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Description:This photomicrograph reveals some of the ultrastructural morphology displayed by the fungal organism Aspergillus fumigatus. Of particular importance is the filamentous conidiophore, which ends in a bulbous, spheroid-shaped vesicle. Atop the distal two-thirds of this vesicle, a uniseriate, i.e., single row, of phialides sprout, each of which anchors its respective chain of spherical conidiospores, which are the asexual reproductive structures of this organism.
Of the 47 patients with laboratory confirmed fungal meningitis as of October 17, 2012, Exserohilum rostratum had been found in clinical specimens for all but two patients. Of the other two patients, one had been found to be infected with Aspergillus fumigatus and one with Cladosporium.See the link below providing additional information about this outbreak.

Aspergillus is a common fungus that can be found in indoor and outdoor environments. Most people breathe in Aspergillus spores every day without being affected. Aspergillosis is a disease caused by this fungus and usually occurs in people with lung diseases or weakened immune systems. The spectrum of illness includes allergic reactions, lung infections, and infections in other organs.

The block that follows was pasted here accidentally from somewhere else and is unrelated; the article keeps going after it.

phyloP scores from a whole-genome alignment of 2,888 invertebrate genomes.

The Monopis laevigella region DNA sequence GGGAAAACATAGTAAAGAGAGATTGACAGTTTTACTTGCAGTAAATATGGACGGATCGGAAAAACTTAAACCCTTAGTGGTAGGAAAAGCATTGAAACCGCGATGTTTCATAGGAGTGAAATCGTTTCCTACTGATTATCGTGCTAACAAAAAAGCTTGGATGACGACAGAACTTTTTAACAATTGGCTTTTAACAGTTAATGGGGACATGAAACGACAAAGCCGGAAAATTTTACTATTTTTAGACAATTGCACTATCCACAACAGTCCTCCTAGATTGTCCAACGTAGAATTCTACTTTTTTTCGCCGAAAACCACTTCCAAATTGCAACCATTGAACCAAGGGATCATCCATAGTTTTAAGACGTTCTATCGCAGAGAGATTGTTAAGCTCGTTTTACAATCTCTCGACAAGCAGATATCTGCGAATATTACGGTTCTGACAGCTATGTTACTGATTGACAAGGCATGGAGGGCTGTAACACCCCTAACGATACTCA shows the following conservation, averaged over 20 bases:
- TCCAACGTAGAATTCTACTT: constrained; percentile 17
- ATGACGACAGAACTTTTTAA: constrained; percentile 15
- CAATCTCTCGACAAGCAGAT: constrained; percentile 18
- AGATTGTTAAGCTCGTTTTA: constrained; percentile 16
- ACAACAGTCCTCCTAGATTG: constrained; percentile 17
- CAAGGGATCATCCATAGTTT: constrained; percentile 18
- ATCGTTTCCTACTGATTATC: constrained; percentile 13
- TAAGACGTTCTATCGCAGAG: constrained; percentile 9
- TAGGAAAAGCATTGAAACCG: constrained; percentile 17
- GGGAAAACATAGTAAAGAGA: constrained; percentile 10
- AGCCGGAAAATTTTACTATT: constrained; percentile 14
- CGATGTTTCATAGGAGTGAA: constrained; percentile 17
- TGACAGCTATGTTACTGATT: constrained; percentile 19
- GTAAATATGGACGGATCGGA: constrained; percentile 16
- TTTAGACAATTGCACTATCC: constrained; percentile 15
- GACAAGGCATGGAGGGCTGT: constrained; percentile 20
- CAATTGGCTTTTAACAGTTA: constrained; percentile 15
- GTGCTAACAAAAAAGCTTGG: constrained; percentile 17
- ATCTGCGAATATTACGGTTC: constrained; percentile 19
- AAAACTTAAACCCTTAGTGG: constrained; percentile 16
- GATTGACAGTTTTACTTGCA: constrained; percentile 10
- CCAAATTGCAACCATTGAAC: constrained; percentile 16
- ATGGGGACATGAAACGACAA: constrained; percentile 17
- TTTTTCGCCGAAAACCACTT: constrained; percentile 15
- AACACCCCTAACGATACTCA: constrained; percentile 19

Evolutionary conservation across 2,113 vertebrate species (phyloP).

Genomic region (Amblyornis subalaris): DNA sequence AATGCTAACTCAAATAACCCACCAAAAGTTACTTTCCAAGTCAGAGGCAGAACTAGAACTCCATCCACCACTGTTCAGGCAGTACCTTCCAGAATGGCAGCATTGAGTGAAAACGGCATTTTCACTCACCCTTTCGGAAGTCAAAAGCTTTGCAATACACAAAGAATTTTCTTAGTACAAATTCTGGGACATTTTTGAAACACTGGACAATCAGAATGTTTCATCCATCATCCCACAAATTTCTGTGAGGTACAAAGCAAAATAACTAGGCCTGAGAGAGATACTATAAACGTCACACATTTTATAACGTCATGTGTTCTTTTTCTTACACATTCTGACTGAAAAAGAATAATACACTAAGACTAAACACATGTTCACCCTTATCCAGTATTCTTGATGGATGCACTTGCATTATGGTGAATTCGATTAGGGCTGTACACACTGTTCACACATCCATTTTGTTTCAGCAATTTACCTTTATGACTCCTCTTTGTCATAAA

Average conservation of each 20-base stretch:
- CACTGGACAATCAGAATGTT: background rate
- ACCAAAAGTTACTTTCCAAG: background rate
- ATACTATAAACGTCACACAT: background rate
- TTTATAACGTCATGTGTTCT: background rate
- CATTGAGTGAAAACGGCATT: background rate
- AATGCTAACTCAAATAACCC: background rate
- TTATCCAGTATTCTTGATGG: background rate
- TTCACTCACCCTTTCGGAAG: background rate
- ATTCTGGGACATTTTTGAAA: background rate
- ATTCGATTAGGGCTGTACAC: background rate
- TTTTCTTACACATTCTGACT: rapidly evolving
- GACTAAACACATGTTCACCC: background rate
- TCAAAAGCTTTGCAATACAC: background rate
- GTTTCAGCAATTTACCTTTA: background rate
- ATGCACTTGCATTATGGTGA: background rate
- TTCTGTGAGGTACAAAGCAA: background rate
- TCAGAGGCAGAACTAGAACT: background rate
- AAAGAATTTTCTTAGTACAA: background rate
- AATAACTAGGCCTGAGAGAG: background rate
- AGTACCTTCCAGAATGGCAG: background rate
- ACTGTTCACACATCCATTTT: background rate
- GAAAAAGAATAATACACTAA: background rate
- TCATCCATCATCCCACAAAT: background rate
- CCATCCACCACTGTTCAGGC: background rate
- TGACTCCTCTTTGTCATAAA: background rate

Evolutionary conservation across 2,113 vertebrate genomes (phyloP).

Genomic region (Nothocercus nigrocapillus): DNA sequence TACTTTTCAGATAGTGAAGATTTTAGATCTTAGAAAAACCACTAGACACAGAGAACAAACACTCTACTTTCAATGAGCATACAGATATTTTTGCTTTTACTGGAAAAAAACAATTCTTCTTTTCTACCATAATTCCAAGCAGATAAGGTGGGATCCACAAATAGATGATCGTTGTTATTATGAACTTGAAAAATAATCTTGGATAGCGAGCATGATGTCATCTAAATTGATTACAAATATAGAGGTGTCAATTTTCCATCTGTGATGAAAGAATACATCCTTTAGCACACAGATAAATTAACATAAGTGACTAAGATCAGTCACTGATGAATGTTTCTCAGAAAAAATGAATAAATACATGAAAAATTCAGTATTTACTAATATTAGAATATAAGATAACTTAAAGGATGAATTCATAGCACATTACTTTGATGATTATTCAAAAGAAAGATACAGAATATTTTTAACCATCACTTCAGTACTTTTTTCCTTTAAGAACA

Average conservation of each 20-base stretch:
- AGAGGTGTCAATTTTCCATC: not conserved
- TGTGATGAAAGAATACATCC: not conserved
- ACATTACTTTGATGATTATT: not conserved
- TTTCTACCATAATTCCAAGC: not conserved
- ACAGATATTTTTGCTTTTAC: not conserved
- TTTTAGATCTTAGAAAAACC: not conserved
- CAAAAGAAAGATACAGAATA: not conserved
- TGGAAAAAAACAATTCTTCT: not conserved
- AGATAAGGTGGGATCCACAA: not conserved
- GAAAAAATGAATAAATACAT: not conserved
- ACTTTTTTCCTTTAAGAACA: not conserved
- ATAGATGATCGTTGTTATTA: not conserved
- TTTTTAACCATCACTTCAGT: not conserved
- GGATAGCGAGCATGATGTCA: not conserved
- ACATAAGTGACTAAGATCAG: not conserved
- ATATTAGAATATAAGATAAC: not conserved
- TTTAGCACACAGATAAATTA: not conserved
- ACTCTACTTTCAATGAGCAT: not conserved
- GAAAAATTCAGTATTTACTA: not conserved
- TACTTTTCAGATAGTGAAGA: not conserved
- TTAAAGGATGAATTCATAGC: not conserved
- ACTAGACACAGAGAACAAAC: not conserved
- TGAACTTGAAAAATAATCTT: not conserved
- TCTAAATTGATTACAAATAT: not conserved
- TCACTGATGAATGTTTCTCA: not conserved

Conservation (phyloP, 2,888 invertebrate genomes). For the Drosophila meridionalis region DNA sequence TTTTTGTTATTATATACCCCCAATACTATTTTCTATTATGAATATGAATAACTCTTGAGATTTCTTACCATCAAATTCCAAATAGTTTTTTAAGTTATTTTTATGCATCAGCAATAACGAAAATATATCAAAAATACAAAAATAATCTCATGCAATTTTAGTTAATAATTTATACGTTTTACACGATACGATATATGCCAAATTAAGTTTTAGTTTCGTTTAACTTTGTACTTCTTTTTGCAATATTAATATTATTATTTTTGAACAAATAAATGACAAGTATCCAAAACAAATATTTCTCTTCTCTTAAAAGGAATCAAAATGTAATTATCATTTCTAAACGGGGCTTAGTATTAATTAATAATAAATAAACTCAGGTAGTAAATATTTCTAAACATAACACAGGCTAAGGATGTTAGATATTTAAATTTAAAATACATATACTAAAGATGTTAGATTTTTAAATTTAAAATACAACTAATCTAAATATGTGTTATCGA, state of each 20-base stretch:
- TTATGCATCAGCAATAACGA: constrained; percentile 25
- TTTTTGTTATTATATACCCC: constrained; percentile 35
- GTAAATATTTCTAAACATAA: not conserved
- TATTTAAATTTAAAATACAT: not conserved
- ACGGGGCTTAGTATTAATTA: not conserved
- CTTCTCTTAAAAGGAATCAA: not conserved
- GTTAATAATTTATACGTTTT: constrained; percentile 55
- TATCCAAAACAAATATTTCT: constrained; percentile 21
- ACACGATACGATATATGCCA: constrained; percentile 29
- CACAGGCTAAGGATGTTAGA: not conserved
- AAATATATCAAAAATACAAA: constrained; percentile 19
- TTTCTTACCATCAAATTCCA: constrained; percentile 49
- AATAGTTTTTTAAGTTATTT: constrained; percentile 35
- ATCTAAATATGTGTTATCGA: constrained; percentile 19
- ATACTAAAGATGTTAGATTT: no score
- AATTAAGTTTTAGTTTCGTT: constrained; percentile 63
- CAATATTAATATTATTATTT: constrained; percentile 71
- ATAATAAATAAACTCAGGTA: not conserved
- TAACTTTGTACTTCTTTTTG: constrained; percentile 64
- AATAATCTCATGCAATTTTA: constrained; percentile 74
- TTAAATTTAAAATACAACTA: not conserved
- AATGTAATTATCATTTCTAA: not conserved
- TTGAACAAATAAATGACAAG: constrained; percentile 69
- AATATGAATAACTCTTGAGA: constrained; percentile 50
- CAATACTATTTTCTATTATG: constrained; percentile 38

High Resolution: Click here for hi-resolution image (8.21 MB)
Content Providers(s):CDC
Creation Date:2012
Photo Credit:
Links:CDC – National Center for Emerging and Zoonotic Infectious Diseases (NCEZID); Division of Foodborne, Waterborne, and Environmental Diseases (DFWED)
CDC – Media Relations; Digital Press Kit: CDC Responds to Multistate Meningitis Outbreak
CDC Organization
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Copyright Restrictions:None - This image is in the public domain and thus free of any copyright restrictions. As a matter of courtesy we request that the content provider be credited and notified in any public or private usage of this image.